HOW MUCH DIFFERENT IS IT TESTING AT A TRACK WITHOUT A GOODYEAR TIRE? "I can't comment on not using a Goodyear tire at a test because we've always tested on Goodyear tires, but we've tested on off-compound tires for a particular place and it's very hard to test with a different compound tire at a different place. It's hard to test at a Kentucky Speedway and learn something for Chicago or Kansas, it just is. It's hard to relate those two things, so with NASCAR saying we can't go to those places anymore, I think it's gonna be good for us."

HOW IMPORTANT IS IT TO MAKE SURE THESE RACES PUT ON A GOOD SHOW? "I think everybody is working very hard to make sure that we put on a great race for the fans and a competitive show. I like everybody participating. We're going outside our normal things to do extra things for the fans. We just got done doing a fanfest at Daytona. We all flew down there and signed autographs and did all kinds of things. The race tracks are lowering ticket prices and hopefully the fuel stays down to where people can afford to make a trip to the race track. It's about the fans. That's what this sport is about. We're gonna put on competitive, fun races and I feel like this non-test rule may put even a little bit more excitement into the racing and kind of an unknown. What can we expect at California? We don't know because nobody has tested. Who is gonna be the cars to beat? We don't know until we get there. That's what makes going to California the second race on the schedule so exciting. I think the fans that go to the California race are gonna see a great race."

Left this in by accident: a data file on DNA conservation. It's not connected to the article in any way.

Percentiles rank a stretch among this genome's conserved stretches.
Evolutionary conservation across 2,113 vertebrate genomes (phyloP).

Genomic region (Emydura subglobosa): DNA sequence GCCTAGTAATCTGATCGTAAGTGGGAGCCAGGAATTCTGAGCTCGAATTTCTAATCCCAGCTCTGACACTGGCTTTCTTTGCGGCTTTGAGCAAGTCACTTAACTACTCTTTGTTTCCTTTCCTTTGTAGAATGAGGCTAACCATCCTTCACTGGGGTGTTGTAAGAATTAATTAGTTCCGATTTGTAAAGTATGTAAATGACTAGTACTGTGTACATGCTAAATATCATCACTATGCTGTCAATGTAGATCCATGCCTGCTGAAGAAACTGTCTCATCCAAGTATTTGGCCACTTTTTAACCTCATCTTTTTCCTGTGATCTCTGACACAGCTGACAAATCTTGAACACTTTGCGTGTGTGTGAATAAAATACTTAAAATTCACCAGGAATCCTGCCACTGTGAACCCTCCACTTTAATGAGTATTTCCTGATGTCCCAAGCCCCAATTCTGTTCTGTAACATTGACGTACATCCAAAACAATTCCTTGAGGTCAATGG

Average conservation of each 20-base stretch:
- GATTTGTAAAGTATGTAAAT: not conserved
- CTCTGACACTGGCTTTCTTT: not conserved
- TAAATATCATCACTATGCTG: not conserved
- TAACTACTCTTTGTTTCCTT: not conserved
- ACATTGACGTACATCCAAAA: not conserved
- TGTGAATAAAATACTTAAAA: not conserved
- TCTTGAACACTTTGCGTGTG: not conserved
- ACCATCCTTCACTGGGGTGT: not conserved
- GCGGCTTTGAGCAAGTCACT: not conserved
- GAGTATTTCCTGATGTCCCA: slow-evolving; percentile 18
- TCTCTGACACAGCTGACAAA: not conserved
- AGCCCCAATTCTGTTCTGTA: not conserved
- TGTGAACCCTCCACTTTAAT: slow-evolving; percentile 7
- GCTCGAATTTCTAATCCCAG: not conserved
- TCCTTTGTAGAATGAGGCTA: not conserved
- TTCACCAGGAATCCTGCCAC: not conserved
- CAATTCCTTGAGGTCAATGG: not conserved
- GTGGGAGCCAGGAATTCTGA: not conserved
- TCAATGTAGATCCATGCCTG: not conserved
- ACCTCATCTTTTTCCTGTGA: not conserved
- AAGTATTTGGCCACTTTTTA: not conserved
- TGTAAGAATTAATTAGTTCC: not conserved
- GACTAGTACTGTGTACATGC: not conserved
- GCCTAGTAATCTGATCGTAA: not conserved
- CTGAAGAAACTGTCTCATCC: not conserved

-credit: ford racing

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About this article
Series Monster Energy NASCAR Cup
Drivers Terry Labonte , Greg Biffle , Jamie McMurray , Martin Truex Jr. , Greg Erwin
Teams CIP